You might want to take summer classes to help you graduate faster, keep your mind sharp over the break or to let you focus on a class you find particularly difficult. Whatever the reason, it's important to consider the financial implications. The good news is that financial aid often covers grants and loans for summer classes.
Types of Financial Aid
Various types of financial aid are available to U.S. college students, including federal government grants and loans, state government aid, institutional aid from your college or school and aid from a nonprofit or private organization. The largest financial aid provider is the federal government, which offers loans, grants and work-study funds. To apply for federal financial aid, you must file the Free Application for Federal Student Aid (FAFSA).
Getting Federal Financial Aid
Most U.S. citizens are eligible for federal financial aid if they can demonstrate financial need and meet certain eligibility criteria. Generally, you must have a valid social security number, be enrolled or accepted for enrollment in an eligible study program and register with Selective Service if you are male.
The easiest way to complete and submit your FAFSA form is online at fafsa.gov. You can also download and print a FAFSA PDF from the Federal Student Aid website. Some school financial aid offices let students file their FAFSA forms there and submit it electronically on their behalf.
Summer Financial Aid
In many cases financial aid can be used for summer classes, but the requirements and restrictions vary. For example, the University of California Berkeley requires students to enroll in a minimum of six units for summer. Contact the financial aid office at the school to find out how much of your financial aid package can be used during the summer.
When you apply for summer classes, check with your college to determine whether you will need to file a Free Application for Federal Student Aid (FAFSA) or any other financial aid application. Be aware that some schools might require a separate application for summer student loans.
You may be able to use federal Pell Grants for summer classes, but remember that there is a lifetime cap on Pell Grant eligibility. Under federal law, one person can receive no more than six years of Pell Grant funding during her lifetime. The award period beings on July 1 one year and ends on June 30 the following year, so if you don’t attend classes full-time or were not enrolled for an entire year, you may be able to use your Pell Grant for summer classes. Log on to the National Student Loan Data System to find out your Lifetime Eligibility Used (LEU).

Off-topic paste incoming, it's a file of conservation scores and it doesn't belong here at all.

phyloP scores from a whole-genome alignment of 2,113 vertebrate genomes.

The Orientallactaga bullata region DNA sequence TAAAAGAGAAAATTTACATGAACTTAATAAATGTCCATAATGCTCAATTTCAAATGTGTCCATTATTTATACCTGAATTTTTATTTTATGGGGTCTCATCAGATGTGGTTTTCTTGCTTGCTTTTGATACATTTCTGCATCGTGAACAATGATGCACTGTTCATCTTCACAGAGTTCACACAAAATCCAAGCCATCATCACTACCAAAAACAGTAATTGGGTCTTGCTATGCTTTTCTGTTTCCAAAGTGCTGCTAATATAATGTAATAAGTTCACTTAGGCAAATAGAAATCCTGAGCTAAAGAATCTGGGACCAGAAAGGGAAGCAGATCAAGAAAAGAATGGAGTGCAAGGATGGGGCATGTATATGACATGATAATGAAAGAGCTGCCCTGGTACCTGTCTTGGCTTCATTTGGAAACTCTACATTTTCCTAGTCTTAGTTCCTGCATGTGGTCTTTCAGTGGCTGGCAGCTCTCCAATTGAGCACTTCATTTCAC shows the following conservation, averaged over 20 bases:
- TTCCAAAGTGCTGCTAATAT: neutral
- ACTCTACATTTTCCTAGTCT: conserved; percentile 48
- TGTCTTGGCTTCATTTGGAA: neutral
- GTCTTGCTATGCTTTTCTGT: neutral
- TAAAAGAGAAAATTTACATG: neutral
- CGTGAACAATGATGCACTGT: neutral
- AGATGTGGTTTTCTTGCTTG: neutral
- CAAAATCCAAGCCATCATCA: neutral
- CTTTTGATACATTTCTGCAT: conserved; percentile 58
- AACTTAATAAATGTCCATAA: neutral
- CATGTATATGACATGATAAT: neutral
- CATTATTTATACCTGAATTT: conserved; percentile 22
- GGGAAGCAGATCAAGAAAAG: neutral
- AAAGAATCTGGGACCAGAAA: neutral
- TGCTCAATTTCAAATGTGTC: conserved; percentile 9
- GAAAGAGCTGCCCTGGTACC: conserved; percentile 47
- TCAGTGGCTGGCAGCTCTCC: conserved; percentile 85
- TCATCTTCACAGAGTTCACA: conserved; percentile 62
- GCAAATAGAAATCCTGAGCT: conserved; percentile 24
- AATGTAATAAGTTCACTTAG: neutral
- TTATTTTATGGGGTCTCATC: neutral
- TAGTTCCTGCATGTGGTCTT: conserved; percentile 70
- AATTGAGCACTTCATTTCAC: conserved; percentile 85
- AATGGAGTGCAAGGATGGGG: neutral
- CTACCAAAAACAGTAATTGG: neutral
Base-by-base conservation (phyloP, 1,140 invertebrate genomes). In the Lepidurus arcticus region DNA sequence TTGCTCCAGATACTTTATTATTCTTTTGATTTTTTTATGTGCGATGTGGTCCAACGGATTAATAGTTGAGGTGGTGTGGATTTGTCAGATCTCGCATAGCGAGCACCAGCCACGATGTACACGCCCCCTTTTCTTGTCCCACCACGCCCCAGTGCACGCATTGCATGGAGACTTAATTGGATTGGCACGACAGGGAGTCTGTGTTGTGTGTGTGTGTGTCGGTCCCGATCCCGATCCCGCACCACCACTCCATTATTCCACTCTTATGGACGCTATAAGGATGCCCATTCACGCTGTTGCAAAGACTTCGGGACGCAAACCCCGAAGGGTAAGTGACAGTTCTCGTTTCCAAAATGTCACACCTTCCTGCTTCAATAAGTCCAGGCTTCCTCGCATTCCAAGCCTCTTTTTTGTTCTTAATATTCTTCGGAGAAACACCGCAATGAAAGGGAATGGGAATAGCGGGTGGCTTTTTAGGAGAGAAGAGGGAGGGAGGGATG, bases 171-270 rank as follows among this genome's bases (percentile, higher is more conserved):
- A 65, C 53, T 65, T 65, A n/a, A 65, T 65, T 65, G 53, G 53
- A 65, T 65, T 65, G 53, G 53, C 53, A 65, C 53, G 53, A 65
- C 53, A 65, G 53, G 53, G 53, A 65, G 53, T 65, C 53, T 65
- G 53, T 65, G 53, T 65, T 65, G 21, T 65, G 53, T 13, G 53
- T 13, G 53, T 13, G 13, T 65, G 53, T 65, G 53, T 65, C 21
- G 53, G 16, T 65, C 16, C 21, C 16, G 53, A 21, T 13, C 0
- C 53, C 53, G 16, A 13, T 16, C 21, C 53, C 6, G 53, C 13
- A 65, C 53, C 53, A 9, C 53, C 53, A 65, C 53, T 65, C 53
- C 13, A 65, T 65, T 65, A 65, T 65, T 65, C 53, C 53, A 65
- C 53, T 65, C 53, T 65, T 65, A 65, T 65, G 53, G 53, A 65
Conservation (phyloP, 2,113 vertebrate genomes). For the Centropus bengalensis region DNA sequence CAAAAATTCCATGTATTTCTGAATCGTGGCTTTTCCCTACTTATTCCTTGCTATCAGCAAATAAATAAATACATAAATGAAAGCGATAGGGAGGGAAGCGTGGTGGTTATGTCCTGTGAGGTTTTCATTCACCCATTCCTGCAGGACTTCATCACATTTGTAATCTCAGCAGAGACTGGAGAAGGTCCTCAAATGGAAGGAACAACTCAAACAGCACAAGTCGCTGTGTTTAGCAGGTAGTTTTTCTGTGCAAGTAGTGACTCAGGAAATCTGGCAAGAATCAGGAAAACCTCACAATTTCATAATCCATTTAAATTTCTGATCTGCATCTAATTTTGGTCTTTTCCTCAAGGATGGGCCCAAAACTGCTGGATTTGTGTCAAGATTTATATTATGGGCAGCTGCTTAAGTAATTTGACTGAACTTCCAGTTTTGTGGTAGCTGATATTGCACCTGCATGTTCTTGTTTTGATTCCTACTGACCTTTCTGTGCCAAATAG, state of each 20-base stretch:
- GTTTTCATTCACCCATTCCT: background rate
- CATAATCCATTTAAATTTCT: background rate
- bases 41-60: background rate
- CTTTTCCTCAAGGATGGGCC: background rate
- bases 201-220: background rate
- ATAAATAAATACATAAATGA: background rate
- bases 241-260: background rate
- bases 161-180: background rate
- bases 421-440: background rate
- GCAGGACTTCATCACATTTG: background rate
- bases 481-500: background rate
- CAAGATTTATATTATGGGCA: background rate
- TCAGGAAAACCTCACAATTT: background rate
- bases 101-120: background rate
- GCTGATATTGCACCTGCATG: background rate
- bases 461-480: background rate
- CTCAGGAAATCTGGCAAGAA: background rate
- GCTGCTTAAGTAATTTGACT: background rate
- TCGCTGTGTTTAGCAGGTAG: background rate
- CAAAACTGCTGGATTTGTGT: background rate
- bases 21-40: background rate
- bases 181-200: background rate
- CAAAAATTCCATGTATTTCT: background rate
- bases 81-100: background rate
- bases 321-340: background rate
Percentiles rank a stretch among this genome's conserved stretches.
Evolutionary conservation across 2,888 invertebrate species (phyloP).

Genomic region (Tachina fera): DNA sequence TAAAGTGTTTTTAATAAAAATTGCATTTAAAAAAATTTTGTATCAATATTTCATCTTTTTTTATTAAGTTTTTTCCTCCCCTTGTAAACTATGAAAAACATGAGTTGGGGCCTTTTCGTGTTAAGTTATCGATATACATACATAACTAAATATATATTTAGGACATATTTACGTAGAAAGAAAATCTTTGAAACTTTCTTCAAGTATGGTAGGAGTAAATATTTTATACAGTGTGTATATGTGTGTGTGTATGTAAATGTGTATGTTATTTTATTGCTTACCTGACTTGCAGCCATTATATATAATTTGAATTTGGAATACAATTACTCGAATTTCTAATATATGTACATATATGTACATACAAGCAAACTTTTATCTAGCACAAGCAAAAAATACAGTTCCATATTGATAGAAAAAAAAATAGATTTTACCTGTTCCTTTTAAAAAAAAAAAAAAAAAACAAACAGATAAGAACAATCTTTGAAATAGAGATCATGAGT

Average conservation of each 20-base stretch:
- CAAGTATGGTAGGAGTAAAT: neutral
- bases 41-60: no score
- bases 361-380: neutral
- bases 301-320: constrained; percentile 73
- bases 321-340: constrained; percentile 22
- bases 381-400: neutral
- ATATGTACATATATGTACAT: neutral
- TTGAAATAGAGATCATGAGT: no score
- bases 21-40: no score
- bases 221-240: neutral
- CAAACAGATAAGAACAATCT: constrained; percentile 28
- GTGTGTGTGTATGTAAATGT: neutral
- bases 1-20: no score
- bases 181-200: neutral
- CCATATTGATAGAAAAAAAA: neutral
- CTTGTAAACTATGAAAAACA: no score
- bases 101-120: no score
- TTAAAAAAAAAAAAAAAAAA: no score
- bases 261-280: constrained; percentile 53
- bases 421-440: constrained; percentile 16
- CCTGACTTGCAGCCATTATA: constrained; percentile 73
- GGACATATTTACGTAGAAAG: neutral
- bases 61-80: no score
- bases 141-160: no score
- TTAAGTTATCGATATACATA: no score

Your state may have special grant programs for summer classes. For example, the Pennsylvania Summer State Grant Program allows eligible students taking summer courses to receive a grant for the summer term. The online application is available between mid-March and August 15 for the current year's summer term.
Withdrawing From Summer Classes
If you have received summer financial aid but are dropping out, cancelling or failing the course, your financial aid package may be revised, and you may be billed for some or all of your summer financial aid. Be aware of the terms relating to withdrawal from a summer class before you apply for aid.
Alternatives to Financial Aid
If you plan to work part-time as well as go to school during the summer, you may be able to pay for your summer classes yourself. This means you don't have to rely on financial aid, and it reduces the amount you have to repay in the future. Even if you have an offer of summer financial aid, you have the right to turn it down, then reapply for assistance when you go back to school in the fall.
- University of California, Berkeley: Summer Financial Aid for Undergraduate Students
- Federal Student Aid: Basic Eligibility Criteria
- Pennsylvania Higher Education Assistance Agency: Pennsylvania Summer State Grant Program
- Federal Student Aid: Filling Out the FAFSA Form
- Federal Student Aid: Calculating Pell Grant Lifetime Eligibility Used
- Federal Student Aid: National Student Loan Data System
Claire Gillespie has been writing and editing for 18 years. She has written about high school and higher education for private clients and various websites, including SheKnows and Reader's Digest.